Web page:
In the middle part of the 19th century, a thick set of whiskers were an essential facial feature of every man of Victorian respectability.
These were not simply expressions of pride or masculine peacock vanity, but due to a whole rainbow of reasons, ranging from the fact that Man had been created in God's image, to the "fact" that beards protected the wearer against tuberculosis, and even that shaving led to immorality, murder, and suicide!
In the late 1880s, however, a movement began to sweep towards San Francisco from the far-off shores of Europe.
No, it wasn't Bolshevism -- anyway, not yet. In the words of historian Oscar Lewis, "It was no less than a world-wide agitation in favor of whiskerless waiters" ("Whiskerless Waiters" -- we respectfully offer that up as a name for an indie-rock band. No charge!)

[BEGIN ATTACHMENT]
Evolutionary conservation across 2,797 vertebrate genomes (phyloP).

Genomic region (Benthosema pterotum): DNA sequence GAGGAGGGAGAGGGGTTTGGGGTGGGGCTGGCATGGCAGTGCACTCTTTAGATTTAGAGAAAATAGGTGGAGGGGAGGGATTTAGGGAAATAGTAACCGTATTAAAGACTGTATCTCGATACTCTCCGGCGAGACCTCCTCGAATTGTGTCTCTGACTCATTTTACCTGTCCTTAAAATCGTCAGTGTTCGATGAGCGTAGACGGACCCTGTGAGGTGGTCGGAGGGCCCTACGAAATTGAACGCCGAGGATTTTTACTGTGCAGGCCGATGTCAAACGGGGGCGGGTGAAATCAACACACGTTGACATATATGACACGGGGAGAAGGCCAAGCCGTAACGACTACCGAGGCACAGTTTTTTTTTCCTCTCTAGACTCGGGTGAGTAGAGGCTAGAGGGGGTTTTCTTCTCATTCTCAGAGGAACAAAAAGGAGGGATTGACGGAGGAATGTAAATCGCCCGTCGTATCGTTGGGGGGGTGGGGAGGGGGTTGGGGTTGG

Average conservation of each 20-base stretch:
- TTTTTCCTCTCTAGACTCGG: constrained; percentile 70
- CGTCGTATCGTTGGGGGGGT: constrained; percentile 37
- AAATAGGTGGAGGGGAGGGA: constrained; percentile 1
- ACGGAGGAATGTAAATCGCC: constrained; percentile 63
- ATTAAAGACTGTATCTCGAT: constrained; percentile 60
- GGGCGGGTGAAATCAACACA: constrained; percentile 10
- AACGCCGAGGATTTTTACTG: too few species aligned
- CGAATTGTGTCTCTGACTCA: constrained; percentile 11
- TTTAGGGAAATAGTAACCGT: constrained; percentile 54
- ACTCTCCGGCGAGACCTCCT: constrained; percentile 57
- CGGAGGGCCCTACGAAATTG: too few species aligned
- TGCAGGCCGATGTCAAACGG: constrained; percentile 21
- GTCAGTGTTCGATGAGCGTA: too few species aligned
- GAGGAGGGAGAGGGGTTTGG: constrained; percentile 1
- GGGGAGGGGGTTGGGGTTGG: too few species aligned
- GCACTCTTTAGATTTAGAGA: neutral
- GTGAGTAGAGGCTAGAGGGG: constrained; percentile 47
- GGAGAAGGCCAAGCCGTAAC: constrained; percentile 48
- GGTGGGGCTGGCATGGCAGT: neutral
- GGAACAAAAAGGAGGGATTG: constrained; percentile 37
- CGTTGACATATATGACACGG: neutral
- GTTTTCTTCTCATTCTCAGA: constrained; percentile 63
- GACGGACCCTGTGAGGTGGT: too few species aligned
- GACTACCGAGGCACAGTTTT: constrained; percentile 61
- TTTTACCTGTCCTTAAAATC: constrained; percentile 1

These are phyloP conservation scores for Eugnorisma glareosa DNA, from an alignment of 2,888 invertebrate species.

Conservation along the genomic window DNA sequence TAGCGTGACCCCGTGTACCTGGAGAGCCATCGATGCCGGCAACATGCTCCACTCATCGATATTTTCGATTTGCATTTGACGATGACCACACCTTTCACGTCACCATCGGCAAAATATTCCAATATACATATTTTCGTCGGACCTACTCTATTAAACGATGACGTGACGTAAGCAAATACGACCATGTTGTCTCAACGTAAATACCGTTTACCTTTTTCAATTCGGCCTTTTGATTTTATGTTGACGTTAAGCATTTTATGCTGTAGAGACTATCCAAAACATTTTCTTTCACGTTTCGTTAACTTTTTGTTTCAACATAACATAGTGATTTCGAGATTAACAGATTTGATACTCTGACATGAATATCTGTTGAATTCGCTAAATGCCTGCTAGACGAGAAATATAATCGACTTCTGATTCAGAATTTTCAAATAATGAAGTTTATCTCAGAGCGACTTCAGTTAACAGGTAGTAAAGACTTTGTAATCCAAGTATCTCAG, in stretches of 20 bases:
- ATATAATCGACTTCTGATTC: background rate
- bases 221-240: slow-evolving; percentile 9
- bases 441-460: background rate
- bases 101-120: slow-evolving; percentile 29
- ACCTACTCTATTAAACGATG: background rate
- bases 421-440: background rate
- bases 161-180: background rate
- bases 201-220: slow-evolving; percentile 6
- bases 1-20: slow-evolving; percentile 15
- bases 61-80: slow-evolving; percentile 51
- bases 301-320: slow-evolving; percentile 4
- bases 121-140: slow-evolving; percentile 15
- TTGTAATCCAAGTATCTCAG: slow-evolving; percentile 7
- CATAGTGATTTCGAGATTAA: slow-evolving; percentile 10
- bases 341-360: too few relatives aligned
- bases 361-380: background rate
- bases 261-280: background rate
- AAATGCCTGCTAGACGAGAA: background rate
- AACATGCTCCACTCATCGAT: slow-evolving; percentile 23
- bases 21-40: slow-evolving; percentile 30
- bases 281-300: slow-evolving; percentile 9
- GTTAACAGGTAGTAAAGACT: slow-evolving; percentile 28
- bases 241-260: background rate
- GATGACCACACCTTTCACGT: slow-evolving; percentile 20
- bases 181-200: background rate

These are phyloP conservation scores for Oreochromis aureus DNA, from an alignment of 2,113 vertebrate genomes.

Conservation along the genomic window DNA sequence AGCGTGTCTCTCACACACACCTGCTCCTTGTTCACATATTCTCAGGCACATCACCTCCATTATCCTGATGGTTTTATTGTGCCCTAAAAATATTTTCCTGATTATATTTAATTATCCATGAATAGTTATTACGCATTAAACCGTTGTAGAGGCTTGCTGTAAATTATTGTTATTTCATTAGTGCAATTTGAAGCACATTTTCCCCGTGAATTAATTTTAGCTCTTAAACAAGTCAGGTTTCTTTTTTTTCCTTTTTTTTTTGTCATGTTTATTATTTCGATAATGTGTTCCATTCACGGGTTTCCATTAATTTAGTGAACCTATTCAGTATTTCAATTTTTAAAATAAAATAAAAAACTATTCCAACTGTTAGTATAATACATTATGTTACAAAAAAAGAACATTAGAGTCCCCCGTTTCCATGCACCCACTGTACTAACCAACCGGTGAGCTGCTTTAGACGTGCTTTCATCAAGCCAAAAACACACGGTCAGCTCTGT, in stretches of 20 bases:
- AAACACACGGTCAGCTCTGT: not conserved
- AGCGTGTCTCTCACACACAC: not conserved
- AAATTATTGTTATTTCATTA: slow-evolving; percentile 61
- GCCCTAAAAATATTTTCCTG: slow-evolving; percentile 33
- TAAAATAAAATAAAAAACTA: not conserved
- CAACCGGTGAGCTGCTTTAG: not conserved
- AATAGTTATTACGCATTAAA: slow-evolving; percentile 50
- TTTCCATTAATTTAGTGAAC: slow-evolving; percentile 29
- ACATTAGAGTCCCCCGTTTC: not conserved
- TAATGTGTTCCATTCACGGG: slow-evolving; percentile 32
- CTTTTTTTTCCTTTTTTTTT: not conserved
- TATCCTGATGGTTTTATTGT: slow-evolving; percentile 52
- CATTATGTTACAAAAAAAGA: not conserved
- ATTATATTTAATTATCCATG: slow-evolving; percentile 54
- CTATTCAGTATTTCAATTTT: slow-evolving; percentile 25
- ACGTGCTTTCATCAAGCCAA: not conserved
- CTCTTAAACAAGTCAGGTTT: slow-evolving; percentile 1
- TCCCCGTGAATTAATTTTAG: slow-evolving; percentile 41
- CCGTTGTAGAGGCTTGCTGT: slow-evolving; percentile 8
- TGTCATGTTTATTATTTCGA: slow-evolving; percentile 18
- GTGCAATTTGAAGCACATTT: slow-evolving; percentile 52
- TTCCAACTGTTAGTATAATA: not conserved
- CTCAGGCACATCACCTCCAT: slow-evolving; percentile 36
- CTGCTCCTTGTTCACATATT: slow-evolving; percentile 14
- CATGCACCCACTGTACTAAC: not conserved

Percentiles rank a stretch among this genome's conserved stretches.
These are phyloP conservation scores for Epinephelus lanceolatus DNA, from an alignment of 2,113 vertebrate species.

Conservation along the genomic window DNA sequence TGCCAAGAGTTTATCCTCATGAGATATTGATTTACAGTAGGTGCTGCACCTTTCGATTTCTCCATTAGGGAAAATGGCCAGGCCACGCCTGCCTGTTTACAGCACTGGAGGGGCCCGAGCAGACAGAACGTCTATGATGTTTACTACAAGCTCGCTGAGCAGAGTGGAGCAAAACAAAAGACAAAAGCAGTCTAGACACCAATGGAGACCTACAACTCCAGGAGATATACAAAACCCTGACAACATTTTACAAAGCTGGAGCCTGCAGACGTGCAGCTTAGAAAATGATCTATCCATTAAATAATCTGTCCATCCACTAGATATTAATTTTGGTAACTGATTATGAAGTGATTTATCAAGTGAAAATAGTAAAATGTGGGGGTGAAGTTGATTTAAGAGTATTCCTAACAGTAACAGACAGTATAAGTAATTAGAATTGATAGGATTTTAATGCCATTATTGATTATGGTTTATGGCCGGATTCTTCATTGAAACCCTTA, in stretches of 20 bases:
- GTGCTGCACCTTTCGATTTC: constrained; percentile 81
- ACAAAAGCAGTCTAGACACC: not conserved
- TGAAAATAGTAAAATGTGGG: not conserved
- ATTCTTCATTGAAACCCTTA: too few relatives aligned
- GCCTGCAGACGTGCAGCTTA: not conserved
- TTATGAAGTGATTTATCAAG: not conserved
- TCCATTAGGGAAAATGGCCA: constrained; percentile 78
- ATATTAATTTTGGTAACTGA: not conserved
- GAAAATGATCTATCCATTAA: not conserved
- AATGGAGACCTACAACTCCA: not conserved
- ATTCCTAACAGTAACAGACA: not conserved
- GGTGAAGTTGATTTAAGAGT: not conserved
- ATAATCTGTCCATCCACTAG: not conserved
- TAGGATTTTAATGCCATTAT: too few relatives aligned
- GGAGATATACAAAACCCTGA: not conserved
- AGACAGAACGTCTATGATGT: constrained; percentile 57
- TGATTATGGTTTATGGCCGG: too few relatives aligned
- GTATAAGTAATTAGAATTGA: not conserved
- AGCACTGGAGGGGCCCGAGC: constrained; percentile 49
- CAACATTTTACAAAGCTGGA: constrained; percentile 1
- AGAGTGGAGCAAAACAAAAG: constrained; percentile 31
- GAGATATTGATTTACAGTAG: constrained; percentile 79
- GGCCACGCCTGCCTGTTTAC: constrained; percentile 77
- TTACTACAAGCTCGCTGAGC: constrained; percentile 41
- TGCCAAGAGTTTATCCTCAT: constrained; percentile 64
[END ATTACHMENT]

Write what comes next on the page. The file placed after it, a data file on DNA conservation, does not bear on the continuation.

But back to Gilded Age San Francisco.
Just about every high-falutin' eating establishment in town followed the new, hygienic fashion; the Poodle Dog, Maison Riche, all began featuring clean-shaven waiters. All of them, that is, except for William Sharon's Palace Hotel. The Palace remained proudly pro-moustache, in way that vividly recalls the social instability brought on by the Gold Rush:
"In the leading European hotels a waiter cannot wear a moustache, and the swell establishements in New York are imitating this fashion, but it will not do here. There is this difference: in Europe a man once a servant is always a servant, but in America the servant of today may be a millionaire tomorrow."
"We wouldn't try to enforce such a rule at the Palace. We have trouble enough without trying to bring (that) on!"